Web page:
East Anglian Working Newfoundlands

Dog Badge EAWN

Latest News 2014

 

Elveden 2014

A big thankyou to all E.A.W.N. members and friends and congratulations on raising a magnificent £4880 for our chosen charities at Elevden estate. Wishing you all a Merry Christmas and a Happy New Year.

 

 

 

We wish Pete Stableford all the best for the future as our new president of East Anglian Working Newfoundlands

 

***************************************************************************************

THANK YOU Greg Roffe for the last 4 years as President of East Anglian Working Newfoundlands. You did a brilliant job. Enjoy your retirement. I am sure that the new President will be asking for your input on several occasions, so don't have too many week ends away.

— feeling drained with Emma Chilvers and 5 others in Garboldisham, Norfolk, United Kingdom.

 

 

 

 

 

 

 

 

 

 

 

 

 

***************************************************************************************

Working your Newfoundland Dog is fun for both dog and owner. It also helps build a bond of trust and love between you and the dog. The focus at East Anglian Working Newfoundlands is firmly on enjoyment.

 

What equipment will I need?

You will need a lifejacket and wet/dry suit as well as suitable footwear. You will need to swim with your dog, so make sure the equipment does not restrict your ability to swim. A pair of wetsuit gloves is also recommended for those cold days at the start and end of the season. Within the group we do have some equipment you can borrow

 

When starting, a harness is required. A lot of owners use Horse head collars made from nylon tape with brass buckles as a harness. The head collars make ideal harnesses for Newfies

 

A Stake and rope lead to tether your dog is also useful as well as a water  bowl and water carrier to make dog stay more comfortable.

 

What is expected of me?

Firstly we hope you enjoy yourself while training your dog and help other owners and dogs

You will quickly see that help and assistance is needed to train Newfoundland’s at all levels. As you become involved with the club you will be volunteered for all sorts of activities, from being a stranger to be rescued, to acting as a handler for another dog owner. You will find that joining in helps you understand how to train your Newfoundland

How water tests are run, the time spent in the water is entirely up to you, It will also give you a chance to ask questions and improve your knowledge.

 

Setting up and putting away training equipment is time consuming, please help.

If you are unsure that swimming with your Newfoundland is for you, you and your Newfoundland are most welcome to visit.

******************************************************************************************************************************************************************************

Cromer 2013

 

It was good to be back at Cromer this year, Cromer carnival always makes us welcome, the crowd always love seeing the dogs

Sunday water display, well done to all eawn dogs for doing what they do best, the crowd of around 2000 clapped and cheered ever excercise

Tuesday was family day and all eawn dogs and humans did two land displays during the day and invited children in the arena to take part and work with the dogs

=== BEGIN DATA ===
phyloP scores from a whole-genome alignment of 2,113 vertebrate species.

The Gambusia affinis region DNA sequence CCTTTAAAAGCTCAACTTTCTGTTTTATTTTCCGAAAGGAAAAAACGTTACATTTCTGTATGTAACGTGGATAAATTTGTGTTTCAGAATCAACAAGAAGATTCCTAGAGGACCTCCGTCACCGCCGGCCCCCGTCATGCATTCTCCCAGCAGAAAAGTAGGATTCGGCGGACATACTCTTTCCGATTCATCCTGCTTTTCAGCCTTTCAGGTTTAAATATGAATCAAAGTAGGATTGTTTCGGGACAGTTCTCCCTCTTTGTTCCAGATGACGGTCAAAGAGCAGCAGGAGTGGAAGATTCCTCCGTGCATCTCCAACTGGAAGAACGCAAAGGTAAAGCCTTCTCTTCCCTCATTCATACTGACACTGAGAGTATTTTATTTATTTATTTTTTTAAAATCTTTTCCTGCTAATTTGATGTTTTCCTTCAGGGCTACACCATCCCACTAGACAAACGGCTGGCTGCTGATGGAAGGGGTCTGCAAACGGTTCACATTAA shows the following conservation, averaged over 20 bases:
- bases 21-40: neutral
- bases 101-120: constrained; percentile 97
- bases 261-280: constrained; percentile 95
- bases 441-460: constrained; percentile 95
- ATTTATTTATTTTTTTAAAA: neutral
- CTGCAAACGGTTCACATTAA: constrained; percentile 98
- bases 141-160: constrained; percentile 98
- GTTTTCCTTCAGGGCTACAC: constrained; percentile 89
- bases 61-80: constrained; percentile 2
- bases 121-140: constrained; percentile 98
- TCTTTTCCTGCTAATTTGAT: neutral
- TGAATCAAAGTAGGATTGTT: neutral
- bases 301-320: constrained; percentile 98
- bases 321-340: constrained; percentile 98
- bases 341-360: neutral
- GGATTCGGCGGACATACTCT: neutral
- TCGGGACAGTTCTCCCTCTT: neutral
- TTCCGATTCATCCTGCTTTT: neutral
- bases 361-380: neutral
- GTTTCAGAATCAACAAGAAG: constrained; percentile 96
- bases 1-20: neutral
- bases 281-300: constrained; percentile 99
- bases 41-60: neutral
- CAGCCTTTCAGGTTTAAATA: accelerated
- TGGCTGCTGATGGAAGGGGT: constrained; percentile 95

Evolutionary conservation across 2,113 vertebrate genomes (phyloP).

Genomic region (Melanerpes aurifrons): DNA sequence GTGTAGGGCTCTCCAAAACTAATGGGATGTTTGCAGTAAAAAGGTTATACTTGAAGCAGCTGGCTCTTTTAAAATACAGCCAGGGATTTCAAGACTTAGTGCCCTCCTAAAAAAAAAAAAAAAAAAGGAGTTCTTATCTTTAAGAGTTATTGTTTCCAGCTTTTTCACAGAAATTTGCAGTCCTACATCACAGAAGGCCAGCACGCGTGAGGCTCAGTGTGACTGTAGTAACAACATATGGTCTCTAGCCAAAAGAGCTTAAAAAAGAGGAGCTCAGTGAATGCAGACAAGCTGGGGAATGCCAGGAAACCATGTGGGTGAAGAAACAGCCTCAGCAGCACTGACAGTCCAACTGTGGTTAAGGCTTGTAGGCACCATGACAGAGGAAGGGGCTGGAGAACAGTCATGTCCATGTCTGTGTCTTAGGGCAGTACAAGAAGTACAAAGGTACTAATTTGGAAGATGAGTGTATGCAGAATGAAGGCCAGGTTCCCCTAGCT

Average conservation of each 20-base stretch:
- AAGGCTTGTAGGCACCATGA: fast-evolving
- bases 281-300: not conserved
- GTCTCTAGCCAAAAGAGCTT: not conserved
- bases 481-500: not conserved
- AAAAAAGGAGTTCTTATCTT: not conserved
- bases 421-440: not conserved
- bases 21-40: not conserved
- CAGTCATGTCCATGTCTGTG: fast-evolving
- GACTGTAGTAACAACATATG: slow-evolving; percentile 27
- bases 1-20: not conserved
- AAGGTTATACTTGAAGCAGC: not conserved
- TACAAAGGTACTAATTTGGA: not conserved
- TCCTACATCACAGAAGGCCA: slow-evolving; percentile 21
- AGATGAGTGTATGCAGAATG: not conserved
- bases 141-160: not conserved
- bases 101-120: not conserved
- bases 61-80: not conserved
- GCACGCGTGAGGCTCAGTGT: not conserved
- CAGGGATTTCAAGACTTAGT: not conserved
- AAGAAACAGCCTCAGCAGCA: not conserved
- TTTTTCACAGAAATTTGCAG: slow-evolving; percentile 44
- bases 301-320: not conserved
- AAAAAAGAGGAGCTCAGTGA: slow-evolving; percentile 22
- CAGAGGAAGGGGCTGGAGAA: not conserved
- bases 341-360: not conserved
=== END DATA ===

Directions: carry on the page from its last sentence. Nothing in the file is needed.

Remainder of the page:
Wednesday evening, Parade night, i have never seen so many people along the side of the roads, I was driving and the biggest problem i had was missing people with the trailer in tow due to the amount of people wanting to stroke, cuddle the dogs

Thursday night, after all the excercise of the week and a game of golf thursday morning, i decided that me, Julie and Harper would attend the illumanated parade and march behind a band with his cart and himself all illuminated with lights and glow sticks, at want time leading the crowd onto the carnival field before a spectacular firework display

Thank you to all eawn members for a pleasurable week although very tiring

 

Greg Eawn President

 

 

 

 

 

 

 

 

 

 

 

 

 

 

 

 

 

 

 

 

 

 

 

 

 

 

 

 

 

 

 

 

 

 

 

 

 

 

 

 

 

 

 

 

 

 

 

 

******************************************************************************************************************************************************************************

 

 

 

Rosemary Young one of our founder members accepts our invitation to become an honoury member

 

**************************************************************************************************************************************************************

 

ELVEDEN 2012

 

                        Eawn on Anglia Tv click link below

 

 

             

Also see Elveden page 2012 for latest report and photos

 

**************************************************************************************************************************************************************

 

EAST ANGLIAN WORKING NEWFOUNDLANDS

 

Back in 1989 a small group of people got together to organise the first Mepal weekend.

It was probable that none of them envisaged that in 2013 the event would still be running!  

Who can forget the 20th anniversary of Mepal  and the night display?  The brain child of our then President,   amongst other exercises, the arrival of the new intake of puppies (new beginnings) and remembering the dogs we had lost over the years,  now numbering around 40 who have died ‘in service’, (absent paws).

Much laughter, but many tears that evening.  

It was also in 1989 that EAWN was formed with the intent to promote the working characteristics and safeguard the welfare of the Newfoundland dog.